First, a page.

How Son's Disability Taught A Mother To Be Proud Of Her Own Disability

Curated by
Whitney Bailey
Content via Rooted In Rights
Rooted In Rights
Curated by
Whitney Bailey

Anna Zivarts was born with a visual impairment called nystagmus. Doctors told Anna’s mother that Anna would never lead a ‘normal’ life. However, Anna’s mother took the doctor’s prognosis as a challenge for her daughter.

Anna and son playing on slide in playground

Anna spent many hours in therapy as her mother wished for her daughter to overcome her disability. “My mother took that as a challenge and, as the doctors prescribed in that era, spent countless hours doing vision therapy with me – trying to get me to look at and track brightly colored objects,” says Anna.

Anna was homeschooled up until junior high because her mother did not want her daughter to be in special education. Today, Anna gives credit to her mother as she excelled academically, graduating from Stanford.

“But this emphasis on “overcoming” had its costs.”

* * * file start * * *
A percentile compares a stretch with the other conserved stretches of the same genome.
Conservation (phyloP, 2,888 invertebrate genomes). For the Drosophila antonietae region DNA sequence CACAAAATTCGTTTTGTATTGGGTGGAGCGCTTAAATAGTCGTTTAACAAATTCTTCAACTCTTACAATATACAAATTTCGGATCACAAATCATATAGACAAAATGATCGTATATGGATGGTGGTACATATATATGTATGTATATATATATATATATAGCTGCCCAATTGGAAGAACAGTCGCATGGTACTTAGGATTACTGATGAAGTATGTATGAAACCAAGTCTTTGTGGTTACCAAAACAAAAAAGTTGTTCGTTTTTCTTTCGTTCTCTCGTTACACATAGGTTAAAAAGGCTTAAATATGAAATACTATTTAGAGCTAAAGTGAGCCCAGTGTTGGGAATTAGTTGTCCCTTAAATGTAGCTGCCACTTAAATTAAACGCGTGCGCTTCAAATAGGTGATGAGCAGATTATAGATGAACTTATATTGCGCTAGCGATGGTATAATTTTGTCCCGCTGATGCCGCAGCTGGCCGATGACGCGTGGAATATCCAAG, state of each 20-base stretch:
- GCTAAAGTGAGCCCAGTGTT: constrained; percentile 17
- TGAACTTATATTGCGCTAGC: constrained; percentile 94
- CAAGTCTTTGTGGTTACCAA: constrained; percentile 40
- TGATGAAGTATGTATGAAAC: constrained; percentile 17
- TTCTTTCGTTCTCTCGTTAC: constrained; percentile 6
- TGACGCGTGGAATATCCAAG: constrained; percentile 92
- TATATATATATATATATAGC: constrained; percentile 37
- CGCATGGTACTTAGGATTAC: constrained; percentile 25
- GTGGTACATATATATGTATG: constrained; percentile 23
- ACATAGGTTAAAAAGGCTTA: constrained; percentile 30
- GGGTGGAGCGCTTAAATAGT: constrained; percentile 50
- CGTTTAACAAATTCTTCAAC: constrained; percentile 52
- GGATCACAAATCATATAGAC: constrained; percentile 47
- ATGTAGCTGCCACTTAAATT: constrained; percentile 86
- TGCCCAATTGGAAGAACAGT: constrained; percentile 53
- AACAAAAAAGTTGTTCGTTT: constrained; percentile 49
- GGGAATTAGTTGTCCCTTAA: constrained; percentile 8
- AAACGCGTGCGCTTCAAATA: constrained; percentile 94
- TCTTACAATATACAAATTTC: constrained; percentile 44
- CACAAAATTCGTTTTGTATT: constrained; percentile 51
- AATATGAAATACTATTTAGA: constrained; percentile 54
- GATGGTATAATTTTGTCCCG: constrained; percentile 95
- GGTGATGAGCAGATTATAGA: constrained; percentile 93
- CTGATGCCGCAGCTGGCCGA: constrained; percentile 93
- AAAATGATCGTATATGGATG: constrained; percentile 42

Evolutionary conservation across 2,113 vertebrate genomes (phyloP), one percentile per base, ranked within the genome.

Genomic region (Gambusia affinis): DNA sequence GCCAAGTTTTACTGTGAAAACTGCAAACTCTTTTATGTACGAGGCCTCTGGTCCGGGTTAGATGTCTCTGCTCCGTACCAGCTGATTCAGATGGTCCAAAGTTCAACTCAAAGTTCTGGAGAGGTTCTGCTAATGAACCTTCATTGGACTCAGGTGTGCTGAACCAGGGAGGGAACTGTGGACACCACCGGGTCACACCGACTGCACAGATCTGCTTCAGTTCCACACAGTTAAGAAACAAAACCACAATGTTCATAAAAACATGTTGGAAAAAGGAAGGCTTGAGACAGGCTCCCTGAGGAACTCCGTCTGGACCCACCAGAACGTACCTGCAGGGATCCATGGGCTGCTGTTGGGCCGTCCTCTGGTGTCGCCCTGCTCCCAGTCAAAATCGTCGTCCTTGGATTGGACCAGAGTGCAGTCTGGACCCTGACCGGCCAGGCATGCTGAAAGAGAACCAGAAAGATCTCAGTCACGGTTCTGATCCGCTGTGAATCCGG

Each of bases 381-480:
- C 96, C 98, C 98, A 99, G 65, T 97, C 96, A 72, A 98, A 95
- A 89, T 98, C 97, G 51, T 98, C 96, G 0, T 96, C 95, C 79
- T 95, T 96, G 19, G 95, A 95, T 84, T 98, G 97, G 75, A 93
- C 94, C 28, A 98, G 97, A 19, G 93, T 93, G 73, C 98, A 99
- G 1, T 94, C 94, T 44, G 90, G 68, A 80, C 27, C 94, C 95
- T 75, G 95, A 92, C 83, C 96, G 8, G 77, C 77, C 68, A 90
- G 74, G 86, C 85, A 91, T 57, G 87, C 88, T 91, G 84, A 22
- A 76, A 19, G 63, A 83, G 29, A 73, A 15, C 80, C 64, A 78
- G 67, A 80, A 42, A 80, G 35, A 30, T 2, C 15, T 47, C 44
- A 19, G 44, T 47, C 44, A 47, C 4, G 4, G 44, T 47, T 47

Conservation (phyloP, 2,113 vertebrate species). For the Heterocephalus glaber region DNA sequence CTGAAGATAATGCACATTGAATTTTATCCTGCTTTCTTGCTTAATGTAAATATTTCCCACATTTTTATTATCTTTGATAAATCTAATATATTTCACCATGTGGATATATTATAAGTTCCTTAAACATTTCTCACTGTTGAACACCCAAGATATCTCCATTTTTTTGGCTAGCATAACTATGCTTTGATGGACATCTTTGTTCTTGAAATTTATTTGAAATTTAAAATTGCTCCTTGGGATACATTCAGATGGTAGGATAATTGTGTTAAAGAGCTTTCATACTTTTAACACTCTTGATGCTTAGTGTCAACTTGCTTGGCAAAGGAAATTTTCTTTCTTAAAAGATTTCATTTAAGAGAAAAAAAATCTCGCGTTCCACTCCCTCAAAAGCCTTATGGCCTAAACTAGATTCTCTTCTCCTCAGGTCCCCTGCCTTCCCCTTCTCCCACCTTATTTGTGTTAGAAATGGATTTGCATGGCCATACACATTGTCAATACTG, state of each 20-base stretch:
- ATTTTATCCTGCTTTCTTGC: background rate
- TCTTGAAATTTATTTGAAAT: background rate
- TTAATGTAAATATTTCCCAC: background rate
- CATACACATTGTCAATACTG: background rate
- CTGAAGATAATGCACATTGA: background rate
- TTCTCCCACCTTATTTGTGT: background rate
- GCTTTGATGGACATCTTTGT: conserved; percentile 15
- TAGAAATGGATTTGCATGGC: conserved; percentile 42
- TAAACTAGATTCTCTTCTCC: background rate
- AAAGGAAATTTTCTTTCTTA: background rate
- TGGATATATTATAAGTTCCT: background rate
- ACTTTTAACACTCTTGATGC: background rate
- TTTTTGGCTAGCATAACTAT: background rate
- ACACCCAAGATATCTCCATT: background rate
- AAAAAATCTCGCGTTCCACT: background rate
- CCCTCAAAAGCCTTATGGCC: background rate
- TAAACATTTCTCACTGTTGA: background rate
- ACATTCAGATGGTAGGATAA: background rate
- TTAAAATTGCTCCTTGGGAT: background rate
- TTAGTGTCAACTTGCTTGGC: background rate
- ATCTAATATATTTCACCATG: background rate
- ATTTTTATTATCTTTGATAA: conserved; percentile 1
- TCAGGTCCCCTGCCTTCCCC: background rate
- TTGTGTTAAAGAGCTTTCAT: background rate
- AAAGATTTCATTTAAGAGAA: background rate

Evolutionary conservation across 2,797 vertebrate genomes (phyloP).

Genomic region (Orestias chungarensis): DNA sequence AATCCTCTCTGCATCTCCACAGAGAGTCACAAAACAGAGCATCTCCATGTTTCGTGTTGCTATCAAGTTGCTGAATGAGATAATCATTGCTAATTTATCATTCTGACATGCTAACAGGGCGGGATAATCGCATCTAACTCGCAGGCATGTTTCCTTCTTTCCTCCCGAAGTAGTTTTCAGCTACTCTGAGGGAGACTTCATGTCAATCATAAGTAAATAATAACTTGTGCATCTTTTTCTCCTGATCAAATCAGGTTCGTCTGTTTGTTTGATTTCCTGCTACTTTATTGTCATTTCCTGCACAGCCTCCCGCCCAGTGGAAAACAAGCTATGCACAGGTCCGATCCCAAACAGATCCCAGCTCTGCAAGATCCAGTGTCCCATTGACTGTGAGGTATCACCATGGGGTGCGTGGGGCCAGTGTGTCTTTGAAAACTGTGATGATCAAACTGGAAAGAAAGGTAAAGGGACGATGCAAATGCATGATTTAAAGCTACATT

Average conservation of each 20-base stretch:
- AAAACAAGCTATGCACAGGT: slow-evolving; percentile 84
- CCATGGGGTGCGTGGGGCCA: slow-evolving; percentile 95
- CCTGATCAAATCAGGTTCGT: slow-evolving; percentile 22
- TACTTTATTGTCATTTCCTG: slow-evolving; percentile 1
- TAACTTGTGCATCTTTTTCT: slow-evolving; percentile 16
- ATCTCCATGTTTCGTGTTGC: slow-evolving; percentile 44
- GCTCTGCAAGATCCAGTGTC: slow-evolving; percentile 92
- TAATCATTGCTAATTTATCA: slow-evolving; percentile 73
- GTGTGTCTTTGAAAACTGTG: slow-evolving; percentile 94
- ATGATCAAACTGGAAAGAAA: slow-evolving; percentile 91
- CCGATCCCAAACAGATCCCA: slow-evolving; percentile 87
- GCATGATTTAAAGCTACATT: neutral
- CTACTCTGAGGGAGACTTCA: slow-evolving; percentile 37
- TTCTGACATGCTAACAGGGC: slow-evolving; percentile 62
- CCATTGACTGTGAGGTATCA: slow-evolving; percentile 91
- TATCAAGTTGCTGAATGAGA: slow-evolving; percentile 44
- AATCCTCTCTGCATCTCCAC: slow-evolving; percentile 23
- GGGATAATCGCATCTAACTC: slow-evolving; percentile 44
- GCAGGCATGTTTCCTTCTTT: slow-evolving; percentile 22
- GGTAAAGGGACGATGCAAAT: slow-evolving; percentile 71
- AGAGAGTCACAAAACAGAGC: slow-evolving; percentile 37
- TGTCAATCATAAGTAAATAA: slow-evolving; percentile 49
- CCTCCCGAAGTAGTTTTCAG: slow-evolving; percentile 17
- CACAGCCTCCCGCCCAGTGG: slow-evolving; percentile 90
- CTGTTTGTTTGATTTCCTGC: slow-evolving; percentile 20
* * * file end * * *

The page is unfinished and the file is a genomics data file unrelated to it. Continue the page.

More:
Anna states that as she grew older the emphasis put on her to overcome her disability had some negative effects. She says, “I still fight back tears when I have to tell someone I can’t see something – like the cashier at a fast food restaurant who I ask to read the wall menu for me.”

Anna had trouble with coming to terms with when to disclose to her friends/co-workers that she had a visual impairment.

“Keeping (my vision) a secret backfired when people who eventually got to know me well realized that I wasn’t actually stuck up, I just couldn’t recognize them when they’d wave at me across the street. But when in the course of a more casual friendship or work relationship was I supposed to mention I can’t see?”

Anna says that she did not want people to see her as anything less than capable. However, Anna’s perspective shifted when she found out her son also had a vision impairment, like herself.

“Then as my feelings began to sort themselves and I realized I was not crying because he was disabled. I was crying because of the emotional pain and shame I associated with my own disability.”

“I believe that “disability” is a construction of faulty design, design that isn’t creative enough to fit the needs of those of us labeled as disabled. A built environment too driven by the free market to be inclusive,” says Anna. She continues by saying that this was the framework of disability that she wanted her son to believe in.

“I don’t want to fix him. I don’t want him to be “normal.” I want him to able to declare with pride that he can’t see something when he can’t see it. His difference will help shape and define him. It is his gift to the world, just as it has been for me.”

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